Donald Trump and Sarah Palin may be media darlings but a new poll shows 60 percent of American voters would just say no to a GOP Presidential ticket that featured either as a 2012 candidate for President.
The Quinnipiac University poll of 1,408 voters found that former Massachusetts Governor Mitt Romney as the clear favorite among GOP hopefuls with former Arkansas governor Mike Huckabee coming in second.
Each would get about 50 percent of the vote if the election were held today, the poll shows.
The poll injects a rare note of political reality into a crowded GOP field that has lately been dominated more by celebrity glitz than substance. Trump, who seems to be leaning towards a Presidential run, now appears to be fading in the public’s eye while Palin has long ago dropped out of contention when it comes to public approval.
Trump says he will announce his intention after his TV reality show, “Celebrity Apprentice” ends its season later this month.
Palin is trying to be coy about her intentions but the numbers are not in her favor.
“Mitt Romney and Mike Huckabee are in the best shape. Sarah Palin and Donald Trump suffer from the reality that, as our mothers told us, ‘You never get a second chance to make a first impression,'” Peter Brown, assistant director of the Quinnipiac University Polling Institute told Reuters.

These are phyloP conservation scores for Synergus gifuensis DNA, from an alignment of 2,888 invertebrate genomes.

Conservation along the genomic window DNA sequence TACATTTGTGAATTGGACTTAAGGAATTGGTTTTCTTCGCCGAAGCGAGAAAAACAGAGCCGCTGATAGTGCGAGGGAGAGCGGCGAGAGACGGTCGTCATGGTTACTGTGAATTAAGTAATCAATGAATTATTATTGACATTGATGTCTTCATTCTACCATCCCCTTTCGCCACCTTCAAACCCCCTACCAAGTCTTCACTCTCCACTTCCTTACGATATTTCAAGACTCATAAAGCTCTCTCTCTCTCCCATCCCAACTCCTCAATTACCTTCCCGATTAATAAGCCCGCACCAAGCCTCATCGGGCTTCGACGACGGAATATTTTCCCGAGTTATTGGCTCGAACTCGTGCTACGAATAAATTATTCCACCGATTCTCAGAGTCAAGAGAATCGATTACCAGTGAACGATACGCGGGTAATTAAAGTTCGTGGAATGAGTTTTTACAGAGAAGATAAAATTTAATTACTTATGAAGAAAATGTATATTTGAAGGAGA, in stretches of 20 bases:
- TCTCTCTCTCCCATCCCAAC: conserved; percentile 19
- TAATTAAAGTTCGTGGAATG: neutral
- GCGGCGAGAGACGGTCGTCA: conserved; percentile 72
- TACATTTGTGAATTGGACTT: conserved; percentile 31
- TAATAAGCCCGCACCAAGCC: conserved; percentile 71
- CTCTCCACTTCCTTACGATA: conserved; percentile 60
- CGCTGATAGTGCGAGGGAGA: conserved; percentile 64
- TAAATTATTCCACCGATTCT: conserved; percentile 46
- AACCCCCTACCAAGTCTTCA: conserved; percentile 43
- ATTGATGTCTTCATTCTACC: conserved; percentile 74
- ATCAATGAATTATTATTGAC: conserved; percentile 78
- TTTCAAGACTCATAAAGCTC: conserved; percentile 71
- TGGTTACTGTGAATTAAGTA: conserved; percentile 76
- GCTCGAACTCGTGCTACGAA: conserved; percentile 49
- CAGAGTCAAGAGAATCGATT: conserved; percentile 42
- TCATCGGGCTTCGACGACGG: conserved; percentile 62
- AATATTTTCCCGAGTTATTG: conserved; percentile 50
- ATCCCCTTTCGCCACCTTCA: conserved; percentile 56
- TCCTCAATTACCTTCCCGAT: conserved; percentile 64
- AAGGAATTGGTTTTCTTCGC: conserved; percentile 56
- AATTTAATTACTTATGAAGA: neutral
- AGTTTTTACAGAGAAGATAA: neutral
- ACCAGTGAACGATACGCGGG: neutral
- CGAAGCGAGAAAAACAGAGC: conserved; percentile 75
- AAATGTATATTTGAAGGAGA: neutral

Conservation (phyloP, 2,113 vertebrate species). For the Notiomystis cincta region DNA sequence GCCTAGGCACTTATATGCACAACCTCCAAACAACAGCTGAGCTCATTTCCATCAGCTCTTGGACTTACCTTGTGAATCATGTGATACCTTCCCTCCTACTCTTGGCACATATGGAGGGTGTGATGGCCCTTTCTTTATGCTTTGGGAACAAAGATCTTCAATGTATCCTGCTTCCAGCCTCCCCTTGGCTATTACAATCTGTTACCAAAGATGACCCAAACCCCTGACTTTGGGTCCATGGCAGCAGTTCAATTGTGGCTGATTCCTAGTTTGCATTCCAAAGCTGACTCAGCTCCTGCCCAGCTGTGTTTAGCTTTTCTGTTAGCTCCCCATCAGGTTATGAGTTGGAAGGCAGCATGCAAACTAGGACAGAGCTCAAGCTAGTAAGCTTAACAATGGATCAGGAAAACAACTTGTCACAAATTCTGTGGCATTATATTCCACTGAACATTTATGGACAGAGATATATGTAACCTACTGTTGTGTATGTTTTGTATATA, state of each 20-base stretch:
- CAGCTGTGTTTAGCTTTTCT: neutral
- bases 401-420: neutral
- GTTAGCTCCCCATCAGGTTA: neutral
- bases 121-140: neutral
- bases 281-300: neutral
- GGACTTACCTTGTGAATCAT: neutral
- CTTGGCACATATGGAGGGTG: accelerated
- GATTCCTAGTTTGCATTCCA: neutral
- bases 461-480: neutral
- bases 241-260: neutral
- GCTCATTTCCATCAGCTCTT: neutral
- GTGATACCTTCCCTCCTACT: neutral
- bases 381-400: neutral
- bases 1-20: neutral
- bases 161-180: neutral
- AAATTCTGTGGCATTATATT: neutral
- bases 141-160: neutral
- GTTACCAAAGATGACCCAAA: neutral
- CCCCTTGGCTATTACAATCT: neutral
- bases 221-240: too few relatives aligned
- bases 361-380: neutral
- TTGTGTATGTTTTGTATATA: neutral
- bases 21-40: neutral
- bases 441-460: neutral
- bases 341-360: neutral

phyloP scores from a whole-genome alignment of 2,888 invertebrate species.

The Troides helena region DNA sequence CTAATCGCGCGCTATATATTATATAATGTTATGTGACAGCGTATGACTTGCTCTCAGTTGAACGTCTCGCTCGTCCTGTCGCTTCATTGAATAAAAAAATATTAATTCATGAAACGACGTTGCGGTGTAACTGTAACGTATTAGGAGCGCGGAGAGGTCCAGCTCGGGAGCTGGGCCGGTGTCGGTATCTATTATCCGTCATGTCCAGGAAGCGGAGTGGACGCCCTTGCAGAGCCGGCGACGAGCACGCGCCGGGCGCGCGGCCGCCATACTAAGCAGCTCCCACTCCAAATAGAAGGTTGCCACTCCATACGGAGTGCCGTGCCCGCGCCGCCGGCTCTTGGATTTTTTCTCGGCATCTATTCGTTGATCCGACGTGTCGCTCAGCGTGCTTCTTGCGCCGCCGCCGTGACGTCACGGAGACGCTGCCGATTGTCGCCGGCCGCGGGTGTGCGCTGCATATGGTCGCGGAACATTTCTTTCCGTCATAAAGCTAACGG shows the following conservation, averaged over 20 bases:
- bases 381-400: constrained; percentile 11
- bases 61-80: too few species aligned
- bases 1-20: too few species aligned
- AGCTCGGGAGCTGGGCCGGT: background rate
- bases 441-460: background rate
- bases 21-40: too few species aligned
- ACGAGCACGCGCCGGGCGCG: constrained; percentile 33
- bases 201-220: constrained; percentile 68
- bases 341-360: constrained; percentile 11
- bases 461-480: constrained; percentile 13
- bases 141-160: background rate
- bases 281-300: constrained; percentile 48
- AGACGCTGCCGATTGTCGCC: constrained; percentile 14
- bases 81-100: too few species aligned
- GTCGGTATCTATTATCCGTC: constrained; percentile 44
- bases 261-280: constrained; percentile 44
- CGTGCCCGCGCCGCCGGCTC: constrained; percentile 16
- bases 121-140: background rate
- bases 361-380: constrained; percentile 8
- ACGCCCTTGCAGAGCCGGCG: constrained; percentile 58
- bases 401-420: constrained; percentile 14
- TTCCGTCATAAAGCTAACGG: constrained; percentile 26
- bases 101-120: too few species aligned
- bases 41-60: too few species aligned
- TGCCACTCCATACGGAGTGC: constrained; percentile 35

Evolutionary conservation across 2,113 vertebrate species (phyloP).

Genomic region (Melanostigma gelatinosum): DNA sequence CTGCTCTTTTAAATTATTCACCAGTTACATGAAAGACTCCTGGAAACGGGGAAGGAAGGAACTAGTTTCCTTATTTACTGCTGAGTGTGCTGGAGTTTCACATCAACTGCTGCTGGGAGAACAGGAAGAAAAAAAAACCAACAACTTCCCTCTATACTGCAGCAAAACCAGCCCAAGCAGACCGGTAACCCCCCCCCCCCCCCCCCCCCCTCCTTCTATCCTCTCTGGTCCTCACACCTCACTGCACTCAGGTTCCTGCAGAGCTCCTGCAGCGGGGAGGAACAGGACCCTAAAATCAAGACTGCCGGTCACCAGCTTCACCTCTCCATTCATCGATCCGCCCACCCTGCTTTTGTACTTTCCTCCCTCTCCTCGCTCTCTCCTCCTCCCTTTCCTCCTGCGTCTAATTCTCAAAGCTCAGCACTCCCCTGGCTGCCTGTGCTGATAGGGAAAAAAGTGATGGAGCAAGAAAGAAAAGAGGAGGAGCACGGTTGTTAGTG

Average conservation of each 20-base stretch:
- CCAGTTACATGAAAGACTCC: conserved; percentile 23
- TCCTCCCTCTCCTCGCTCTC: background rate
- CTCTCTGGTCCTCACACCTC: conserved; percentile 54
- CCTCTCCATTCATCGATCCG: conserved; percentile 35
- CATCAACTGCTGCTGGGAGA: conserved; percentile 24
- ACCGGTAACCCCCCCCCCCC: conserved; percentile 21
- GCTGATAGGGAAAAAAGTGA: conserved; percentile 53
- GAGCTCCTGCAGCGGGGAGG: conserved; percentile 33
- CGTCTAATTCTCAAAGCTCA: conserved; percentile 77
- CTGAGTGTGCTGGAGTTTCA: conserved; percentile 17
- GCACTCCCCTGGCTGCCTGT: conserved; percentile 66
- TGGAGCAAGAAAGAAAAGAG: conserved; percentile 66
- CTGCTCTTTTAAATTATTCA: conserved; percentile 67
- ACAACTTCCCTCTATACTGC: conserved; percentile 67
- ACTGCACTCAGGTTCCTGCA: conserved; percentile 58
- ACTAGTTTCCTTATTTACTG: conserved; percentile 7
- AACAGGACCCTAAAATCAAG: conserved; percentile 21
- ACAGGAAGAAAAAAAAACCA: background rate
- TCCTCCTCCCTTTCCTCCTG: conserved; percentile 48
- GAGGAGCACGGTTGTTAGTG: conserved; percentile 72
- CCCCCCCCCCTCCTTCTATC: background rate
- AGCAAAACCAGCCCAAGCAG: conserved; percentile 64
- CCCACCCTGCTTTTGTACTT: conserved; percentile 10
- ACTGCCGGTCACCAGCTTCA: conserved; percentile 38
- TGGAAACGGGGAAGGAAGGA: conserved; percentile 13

The poll included 613 Republican and independent Republican-leaning voters and showed Romney as favorite to win the Republican presidential nomination with 18 percent, followed by Huckabee and Palin with 15 percent and Trump with 12 percent.
Indiana Governor Mitch Daniels and former House of Representatives Speaker Newt Gingrich came in far behind with 5 percent, while former Minnesota Governor Tim Pawlenty and Minnesota Representative Michele Bachmann trailed even lower with 4 percent.
Twice failed Presidential candidate Ron Paul? Not even a blip on the screen. Same for his son, Kentucky Sen. Rand Paul.
The poll was conducted between April 16 and May 1, and comes on the eve of a South Carolina debate among a handful of potential Republican candidates, none high-profile.
The margin of error was 2.6 points.